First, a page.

"I am on the board for the CSR," says Nita Ambani, director, Reliance Industries . That may be the bare truth, but by all accounts an understatement. At least, that's how Reliance watchers see it. Instead, analysts see Nita's elevation to a board in June 2014 as her anointment to the second most powerful position at India's largest and most profitable private sector company, the Rs 3.88 lakh crore Reliance Industries (RIL). And that's not just as the joint owner and wife of Chairman and Managing Director Mukesh Ambani, but for taking charge of her own destiny.
Her first tryst with a board was three years earlier when Nita joined the board of directors at EIH Limited, that runs The Oberoi and Trident chain of hotels. Right after RIL bought a 14.12 per cent stake in EIH. Ambani's power presence is believed to have staved off what was building as a possible hostile takeover attempt by arch rival ITC , owner of the Sheraton chain of hotels. Over 10 years, ITC had built up a 14.98 per cent stake in EIH.
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It certainly helps RIL's cause that her appointment to the board conforms to Sebi's mandate of at least one woman director on every listed company's board. But by itself, the Rs 1,566 crore annual outlay she oversees wields an influence greater than several mid-sized companies. While RIL declared an investment of Rs 805 crore on its own CSR activities in 2014/15, the company's five-year old philanthropic initiative Reliance Foundation spent another Rs 761 crore on its activities.
"Everybody learns. Even if you have had 20 board positions earlier, being on the Reliance board will be demanding because of the scale and the size. She will grow into it and settle down. I just hope she keeps time for these philanthropic ventures," says Zia Mody, who has known Nita since she was 15, through her husband Jaydev's family. "She wanted to study law until Mukesh told her it's a rubbish profession," adds Mody.
GOD IN DETAIL
Former CSIR chief R.A. Mashelkar, an independent director on RIL's board, remembers the meticulous manner in which Nita got into the nitty gritties when she was to deliver an acceptance speech for an award on behalf of Mukesh Ambani. But that's just a speech. Nita's most prominent trait is being compulsively obsessive about detail. "I don't think devil is in the detail. I think God are in the details. I get a little bit obsessive also," she acknowledges. Whether it's the uniform at the newly opened Sir H.N. Reliance Foundation Hospital or the menu for patients, or the building design and patient flow, everything bears Ambani's stamp. Or, for that matter, the inauguration of the hospital by Prime Minister Narendra Modi. She planned the event by the minute.
Modern healthcare: Sir HN Reliance Foundation Hospital and Research Centre in Mumbai (Photo: Rachit Goswami)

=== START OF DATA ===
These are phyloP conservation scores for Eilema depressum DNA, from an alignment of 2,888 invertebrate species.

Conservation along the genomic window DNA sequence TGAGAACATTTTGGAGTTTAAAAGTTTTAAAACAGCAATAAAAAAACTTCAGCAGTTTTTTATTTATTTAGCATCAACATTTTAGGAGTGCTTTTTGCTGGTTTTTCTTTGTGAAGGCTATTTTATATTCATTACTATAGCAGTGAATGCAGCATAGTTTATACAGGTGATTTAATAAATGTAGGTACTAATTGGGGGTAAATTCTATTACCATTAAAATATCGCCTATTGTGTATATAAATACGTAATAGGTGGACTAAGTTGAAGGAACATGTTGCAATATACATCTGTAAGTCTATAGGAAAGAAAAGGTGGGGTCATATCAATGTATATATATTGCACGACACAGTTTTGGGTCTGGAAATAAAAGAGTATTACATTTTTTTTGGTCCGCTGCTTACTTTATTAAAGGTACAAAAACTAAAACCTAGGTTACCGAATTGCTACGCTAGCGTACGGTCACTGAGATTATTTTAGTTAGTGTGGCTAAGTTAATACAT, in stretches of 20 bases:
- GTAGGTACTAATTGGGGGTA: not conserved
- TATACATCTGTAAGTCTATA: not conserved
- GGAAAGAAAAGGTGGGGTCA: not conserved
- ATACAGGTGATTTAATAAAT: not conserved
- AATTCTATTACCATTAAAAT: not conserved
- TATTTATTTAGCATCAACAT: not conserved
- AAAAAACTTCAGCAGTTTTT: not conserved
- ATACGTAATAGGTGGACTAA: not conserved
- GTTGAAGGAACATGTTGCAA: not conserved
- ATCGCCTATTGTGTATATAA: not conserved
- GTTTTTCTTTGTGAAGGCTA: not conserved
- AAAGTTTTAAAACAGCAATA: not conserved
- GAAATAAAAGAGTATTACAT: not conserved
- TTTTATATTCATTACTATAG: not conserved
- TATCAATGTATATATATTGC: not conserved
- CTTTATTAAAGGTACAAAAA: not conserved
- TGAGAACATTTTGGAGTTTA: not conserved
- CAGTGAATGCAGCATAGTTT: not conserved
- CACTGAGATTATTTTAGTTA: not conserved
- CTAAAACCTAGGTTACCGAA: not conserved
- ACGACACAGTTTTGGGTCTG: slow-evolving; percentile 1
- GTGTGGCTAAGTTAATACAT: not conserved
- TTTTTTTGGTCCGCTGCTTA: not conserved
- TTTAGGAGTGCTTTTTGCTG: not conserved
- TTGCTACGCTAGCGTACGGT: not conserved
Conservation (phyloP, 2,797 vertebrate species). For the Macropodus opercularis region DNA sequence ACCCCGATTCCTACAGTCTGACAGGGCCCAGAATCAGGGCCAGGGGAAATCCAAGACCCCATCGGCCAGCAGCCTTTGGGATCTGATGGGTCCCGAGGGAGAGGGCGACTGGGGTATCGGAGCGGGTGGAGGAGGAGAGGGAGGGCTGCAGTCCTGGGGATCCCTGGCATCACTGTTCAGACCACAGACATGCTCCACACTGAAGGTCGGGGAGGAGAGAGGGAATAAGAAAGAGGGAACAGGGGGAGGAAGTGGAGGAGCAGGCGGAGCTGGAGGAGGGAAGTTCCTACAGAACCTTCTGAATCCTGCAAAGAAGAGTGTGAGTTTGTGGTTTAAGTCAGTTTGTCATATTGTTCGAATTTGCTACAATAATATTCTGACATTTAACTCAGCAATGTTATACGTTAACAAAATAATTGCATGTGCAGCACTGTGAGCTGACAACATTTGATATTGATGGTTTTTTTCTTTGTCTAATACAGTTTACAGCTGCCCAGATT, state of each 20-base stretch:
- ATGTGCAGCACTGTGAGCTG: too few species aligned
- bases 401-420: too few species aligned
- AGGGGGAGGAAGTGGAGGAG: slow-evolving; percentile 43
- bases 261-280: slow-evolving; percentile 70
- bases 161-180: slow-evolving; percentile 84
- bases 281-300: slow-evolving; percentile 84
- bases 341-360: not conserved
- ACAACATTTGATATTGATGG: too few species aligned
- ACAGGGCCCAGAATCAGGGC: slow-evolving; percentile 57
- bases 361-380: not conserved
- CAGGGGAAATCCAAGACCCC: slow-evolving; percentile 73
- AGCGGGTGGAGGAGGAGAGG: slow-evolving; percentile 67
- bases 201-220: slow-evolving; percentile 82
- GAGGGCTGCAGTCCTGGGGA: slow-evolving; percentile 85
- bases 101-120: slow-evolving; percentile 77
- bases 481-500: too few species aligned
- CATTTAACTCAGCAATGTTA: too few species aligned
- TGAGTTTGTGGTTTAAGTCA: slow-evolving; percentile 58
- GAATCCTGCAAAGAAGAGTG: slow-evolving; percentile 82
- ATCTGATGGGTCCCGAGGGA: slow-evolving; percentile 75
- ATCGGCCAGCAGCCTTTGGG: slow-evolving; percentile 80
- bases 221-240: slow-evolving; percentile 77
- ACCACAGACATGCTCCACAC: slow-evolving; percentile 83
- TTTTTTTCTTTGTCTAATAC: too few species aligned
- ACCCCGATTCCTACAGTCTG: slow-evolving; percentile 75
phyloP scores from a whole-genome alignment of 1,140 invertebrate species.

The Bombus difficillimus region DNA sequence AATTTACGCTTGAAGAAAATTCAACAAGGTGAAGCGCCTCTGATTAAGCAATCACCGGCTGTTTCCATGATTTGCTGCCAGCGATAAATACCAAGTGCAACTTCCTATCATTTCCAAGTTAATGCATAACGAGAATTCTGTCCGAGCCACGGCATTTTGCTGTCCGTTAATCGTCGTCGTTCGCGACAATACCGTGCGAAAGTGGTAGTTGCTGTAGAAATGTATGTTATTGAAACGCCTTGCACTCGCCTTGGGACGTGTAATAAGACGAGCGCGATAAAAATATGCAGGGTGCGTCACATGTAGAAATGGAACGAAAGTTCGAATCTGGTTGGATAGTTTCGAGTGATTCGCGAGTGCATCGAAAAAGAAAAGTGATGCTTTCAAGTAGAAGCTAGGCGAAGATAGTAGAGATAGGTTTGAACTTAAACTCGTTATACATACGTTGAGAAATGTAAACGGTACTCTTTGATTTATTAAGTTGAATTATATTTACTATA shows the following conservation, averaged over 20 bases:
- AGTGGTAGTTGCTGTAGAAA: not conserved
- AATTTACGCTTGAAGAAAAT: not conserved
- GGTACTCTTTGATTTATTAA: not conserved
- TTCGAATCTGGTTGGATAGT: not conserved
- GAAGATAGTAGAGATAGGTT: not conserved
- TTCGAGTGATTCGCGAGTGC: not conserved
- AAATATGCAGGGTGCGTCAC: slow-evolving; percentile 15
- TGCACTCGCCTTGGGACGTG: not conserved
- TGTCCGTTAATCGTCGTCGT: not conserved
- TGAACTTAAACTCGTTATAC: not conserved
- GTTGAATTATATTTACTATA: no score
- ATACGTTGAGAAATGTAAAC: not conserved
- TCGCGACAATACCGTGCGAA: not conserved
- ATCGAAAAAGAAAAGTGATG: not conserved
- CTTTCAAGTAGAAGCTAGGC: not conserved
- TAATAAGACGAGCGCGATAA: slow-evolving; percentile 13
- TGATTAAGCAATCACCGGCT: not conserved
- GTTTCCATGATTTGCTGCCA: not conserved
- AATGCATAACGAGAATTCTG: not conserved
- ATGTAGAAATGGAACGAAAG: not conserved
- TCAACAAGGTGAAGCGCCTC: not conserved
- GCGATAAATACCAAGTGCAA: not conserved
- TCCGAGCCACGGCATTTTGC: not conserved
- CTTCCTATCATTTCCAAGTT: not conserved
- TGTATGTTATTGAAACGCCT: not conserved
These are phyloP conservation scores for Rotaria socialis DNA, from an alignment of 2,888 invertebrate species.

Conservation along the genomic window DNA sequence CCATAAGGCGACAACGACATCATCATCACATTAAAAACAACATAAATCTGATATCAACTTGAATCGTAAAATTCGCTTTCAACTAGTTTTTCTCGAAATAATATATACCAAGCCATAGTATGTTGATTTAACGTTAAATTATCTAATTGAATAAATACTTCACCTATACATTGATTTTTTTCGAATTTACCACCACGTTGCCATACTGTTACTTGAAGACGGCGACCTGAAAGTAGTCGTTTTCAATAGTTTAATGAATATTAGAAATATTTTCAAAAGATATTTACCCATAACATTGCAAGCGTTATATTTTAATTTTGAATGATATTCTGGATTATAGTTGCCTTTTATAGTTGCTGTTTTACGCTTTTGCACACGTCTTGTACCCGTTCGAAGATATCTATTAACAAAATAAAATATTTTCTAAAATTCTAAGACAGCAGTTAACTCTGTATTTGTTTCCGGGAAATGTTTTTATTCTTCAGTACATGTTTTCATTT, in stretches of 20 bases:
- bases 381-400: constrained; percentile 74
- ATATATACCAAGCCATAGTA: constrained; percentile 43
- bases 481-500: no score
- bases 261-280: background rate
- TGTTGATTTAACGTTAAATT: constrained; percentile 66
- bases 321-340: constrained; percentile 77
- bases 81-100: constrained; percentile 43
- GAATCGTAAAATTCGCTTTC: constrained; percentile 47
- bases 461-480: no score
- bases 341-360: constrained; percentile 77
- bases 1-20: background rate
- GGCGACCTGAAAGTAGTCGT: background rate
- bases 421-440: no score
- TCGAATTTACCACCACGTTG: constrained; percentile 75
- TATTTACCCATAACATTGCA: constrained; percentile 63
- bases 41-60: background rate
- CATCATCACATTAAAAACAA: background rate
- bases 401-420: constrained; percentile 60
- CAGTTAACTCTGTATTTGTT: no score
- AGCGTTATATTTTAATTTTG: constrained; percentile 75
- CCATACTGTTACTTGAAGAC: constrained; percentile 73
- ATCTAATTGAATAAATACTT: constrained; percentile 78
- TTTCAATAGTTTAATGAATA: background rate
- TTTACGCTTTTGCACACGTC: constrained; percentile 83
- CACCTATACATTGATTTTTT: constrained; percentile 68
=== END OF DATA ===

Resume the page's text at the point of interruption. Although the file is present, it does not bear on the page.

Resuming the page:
Ajay Berry, Director, Operations, at the hospital, says she gave patient centrality a whole new meaning. For instance, she approved the use of hi-tech Burlodge trolleys to serve food for patients. The trolleys can carry both warm and cold food at the same time and also keep a log of the serving. "Each trolley costs more than a Honda City," says Berry. But the biggest contribution came from bringing her own experiences of tending to patients such as Dhirubhai Ambani and even her father who was in coma for five years. Nita suggested use of gel warmers in ultrasound rooms to prevent the discomfort of cold gel. She suggested blankets in the usually freezing MRI rooms, and a music of choice to soothe the nerves while inside the MRI machine. "All my ICUs have windows in them. My father didn't see daylight for five years," says Nita."She has the ability to seamlessly integrate all aspects of her work," says Berry.
The Foundation has now launched the "Health For All" initiative through a community outreach programme for the underprivileged within five kilometres of its hospitals.
But when does involvement cease to be attention to detail, and become micro-management instead? "Micro-management is in the realm of 'How'?". She never tells you how to do things. She will challenge the team to come up with the best possible resolutions under a situation," says Berry.
"I WANT TO It is this attention to detail that also reflects in the relationships Ambani builds, both at work and with friends. "She has a way to make you part of the Reliance family. She will ask about children. She would know if a child has an illness. I don't know how she does it. But she has a way of figuring out. There are too many instances where she overwhelms you," says a former employee. She even cooked the first meal at the hospital kitchen herself. Ambani says the compassion comes from her middle class upbringing "living with 32 family members in one house and 11 children sharing everything".
get into higher education, university. I want to get into things like liberal arts, engineering, dance"
Is the compassion for real though? "You can't put on for so long. You can't do it every day for 10-20-30 years," says a former employee.
So does she tick off people for non-performance? For many, it takes a long time to figure out because it comes backhandedly with comments such as: "Where have I failed to support you? Or, what is it that I can do to get going?" It takes times to figure out that this was something you didn't do well enough. Those who work with her know whether it's a compliment or a word of encouragement to raise your game.
WHATEVER IT TAKES